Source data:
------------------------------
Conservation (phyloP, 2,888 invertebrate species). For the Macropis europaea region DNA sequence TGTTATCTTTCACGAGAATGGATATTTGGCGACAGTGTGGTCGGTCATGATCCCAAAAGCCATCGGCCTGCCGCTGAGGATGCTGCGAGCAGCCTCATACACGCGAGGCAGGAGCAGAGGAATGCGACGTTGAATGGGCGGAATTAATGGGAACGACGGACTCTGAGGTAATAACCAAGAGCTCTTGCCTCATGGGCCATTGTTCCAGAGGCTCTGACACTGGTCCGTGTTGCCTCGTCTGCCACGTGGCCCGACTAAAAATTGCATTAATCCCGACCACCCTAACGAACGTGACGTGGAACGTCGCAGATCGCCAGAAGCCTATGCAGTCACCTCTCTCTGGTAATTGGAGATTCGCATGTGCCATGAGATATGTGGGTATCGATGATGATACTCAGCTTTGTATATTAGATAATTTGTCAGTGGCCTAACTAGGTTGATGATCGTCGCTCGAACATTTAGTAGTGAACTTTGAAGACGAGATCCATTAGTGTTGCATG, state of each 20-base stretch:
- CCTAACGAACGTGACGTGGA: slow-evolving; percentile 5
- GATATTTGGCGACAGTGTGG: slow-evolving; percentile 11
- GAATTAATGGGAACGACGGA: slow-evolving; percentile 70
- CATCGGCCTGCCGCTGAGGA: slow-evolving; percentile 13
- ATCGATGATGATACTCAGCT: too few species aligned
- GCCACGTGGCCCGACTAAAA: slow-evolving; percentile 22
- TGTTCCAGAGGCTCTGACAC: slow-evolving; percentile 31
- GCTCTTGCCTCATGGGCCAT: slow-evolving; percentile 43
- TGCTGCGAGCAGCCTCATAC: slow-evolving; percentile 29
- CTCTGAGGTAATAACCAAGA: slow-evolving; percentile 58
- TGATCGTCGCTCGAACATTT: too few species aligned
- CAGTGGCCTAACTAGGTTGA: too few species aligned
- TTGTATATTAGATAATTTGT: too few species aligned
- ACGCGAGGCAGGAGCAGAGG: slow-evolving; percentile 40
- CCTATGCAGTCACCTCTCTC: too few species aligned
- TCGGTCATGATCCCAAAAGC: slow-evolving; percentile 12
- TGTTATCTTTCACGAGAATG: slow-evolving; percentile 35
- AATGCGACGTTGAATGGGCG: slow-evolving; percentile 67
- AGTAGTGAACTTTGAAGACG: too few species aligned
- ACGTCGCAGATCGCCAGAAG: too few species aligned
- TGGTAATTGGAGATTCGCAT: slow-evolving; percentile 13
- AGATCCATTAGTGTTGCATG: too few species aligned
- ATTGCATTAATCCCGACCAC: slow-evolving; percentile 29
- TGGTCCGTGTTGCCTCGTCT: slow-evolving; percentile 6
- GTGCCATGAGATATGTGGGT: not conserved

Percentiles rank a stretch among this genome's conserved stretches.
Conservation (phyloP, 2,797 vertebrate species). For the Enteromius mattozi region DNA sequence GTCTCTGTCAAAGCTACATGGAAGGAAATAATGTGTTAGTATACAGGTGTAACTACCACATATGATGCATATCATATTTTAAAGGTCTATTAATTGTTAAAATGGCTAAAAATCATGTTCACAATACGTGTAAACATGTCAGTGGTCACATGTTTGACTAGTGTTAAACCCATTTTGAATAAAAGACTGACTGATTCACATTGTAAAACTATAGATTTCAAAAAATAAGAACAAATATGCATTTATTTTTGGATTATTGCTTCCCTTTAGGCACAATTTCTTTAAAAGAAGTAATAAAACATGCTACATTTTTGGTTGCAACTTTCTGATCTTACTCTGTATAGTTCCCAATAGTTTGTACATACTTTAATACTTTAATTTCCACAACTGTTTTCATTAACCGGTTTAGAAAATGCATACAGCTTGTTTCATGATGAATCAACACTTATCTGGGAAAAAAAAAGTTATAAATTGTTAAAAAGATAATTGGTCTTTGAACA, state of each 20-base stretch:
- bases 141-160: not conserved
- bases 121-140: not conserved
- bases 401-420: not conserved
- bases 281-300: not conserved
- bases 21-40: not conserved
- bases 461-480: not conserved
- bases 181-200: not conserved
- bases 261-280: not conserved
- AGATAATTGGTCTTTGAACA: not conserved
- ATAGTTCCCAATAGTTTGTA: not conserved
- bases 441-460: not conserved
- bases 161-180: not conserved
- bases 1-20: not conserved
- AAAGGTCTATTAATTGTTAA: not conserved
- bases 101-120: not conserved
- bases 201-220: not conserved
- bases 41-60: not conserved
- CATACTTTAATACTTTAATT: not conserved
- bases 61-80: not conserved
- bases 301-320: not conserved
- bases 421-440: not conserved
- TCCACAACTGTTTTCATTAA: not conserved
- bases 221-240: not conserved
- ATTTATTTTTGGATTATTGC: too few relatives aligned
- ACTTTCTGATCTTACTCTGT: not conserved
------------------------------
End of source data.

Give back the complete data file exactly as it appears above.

Conservation (phyloP, 2,888 invertebrate species). For the Macropis europaea region DNA sequence TGTTATCTTTCACGAGAATGGATATTTGGCGACAGTGTGGTCGGTCATGATCCCAAAAGCCATCGGCCTGCCGCTGAGGATGCTGCGAGCAGCCTCATACACGCGAGGCAGGAGCAGAGGAATGCGACGTTGAATGGGCGGAATTAATGGGAACGACGGACTCTGAGGTAATAACCAAGAGCTCTTGCCTCATGGGCCATTGTTCCAGAGGCTCTGACACTGGTCCGTGTTGCCTCGTCTGCCACGTGGCCCGACTAAAAATTGCATTAATCCCGACCACCCTAACGAACGTGACGTGGAACGTCGCAGATCGCCAGAAGCCTATGCAGTCACCTCTCTCTGGTAATTGGAGATTCGCATGTGCCATGAGATATGTGGGTATCGATGATGATACTCAGCTTTGTATATTAGATAATTTGTCAGTGGCCTAACTAGGTTGATGATCGTCGCTCGAACATTTAGTAGTGAACTTTGAAGACGAGATCCATTAGTGTTGCATG, state of each 20-base stretch:
- CCTAACGAACGTGACGTGGA: slow-evolving; percentile 5
- GATATTTGGCGACAGTGTGG: slow-evolving; percentile 11
- GAATTAATGGGAACGACGGA: slow-evolving; percentile 70
- CATCGGCCTGCCGCTGAGGA: slow-evolving; percentile 13
- ATCGATGATGATACTCAGCT: too few species aligned
- GCCACGTGGCCCGACTAAAA: slow-evolving; percentile 22
- TGTTCCAGAGGCTCTGACAC: slow-evolving; percentile 31
- GCTCTTGCCTCATGGGCCAT: slow-evolving; percentile 43
- TGCTGCGAGCAGCCTCATAC: slow-evolving; percentile 29
- CTCTGAGGTAATAACCAAGA: slow-evolving; percentile 58
- TGATCGTCGCTCGAACATTT: too few species aligned
- CAGTGGCCTAACTAGGTTGA: too few species aligned
- TTGTATATTAGATAATTTGT: too few species aligned
- ACGCGAGGCAGGAGCAGAGG: slow-evolving; percentile 40
- CCTATGCAGTCACCTCTCTC: too few species aligned
- TCGGTCATGATCCCAAAAGC: slow-evolving; percentile 12
- TGTTATCTTTCACGAGAATG: slow-evolving; percentile 35
- AATGCGACGTTGAATGGGCG: slow-evolving; percentile 67
- AGTAGTGAACTTTGAAGACG: too few species aligned
- ACGTCGCAGATCGCCAGAAG: too few species aligned
- TGGTAATTGGAGATTCGCAT: slow-evolving; percentile 13
- AGATCCATTAGTGTTGCATG: too few species aligned
- ATTGCATTAATCCCGACCAC: slow-evolving; percentile 29
- TGGTCCGTGTTGCCTCGTCT: slow-evolving; percentile 6
- GTGCCATGAGATATGTGGGT: not conserved

Percentiles rank a stretch among this genome's conserved stretches.
Conservation (phyloP, 2,797 vertebrate species). For the Enteromius mattozi region DNA sequence GTCTCTGTCAAAGCTACATGGAAGGAAATAATGTGTTAGTATACAGGTGTAACTACCACATATGATGCATATCATATTTTAAAGGTCTATTAATTGTTAAAATGGCTAAAAATCATGTTCACAATACGTGTAAACATGTCAGTGGTCACATGTTTGACTAGTGTTAAACCCATTTTGAATAAAAGACTGACTGATTCACATTGTAAAACTATAGATTTCAAAAAATAAGAACAAATATGCATTTATTTTTGGATTATTGCTTCCCTTTAGGCACAATTTCTTTAAAAGAAGTAATAAAACATGCTACATTTTTGGTTGCAACTTTCTGATCTTACTCTGTATAGTTCCCAATAGTTTGTACATACTTTAATACTTTAATTTCCACAACTGTTTTCATTAACCGGTTTAGAAAATGCATACAGCTTGTTTCATGATGAATCAACACTTATCTGGGAAAAAAAAAGTTATAAATTGTTAAAAAGATAATTGGTCTTTGAACA, state of each 20-base stretch:
- bases 141-160: not conserved
- bases 121-140: not conserved
- bases 401-420: not conserved
- bases 281-300: not conserved
- bases 21-40: not conserved
- bases 461-480: not conserved
- bases 181-200: not conserved
- bases 261-280: not conserved
- AGATAATTGGTCTTTGAACA: not conserved
- ATAGTTCCCAATAGTTTGTA: not conserved
- bases 441-460: not conserved
- bases 161-180: not conserved
- bases 1-20: not conserved
- AAAGGTCTATTAATTGTTAA: not conserved
- bases 101-120: not conserved
- bases 201-220: not conserved
- bases 41-60: not conserved
- CATACTTTAATACTTTAATT: not conserved
- bases 61-80: not conserved
- bases 301-320: not conserved
- bases 421-440: not conserved
- TCCACAACTGTTTTCATTAA: not conserved
- bases 221-240: not conserved
- ATTTATTTTTGGATTATTGC: too few relatives aligned
- ACTTTCTGATCTTACTCTGT: not conserved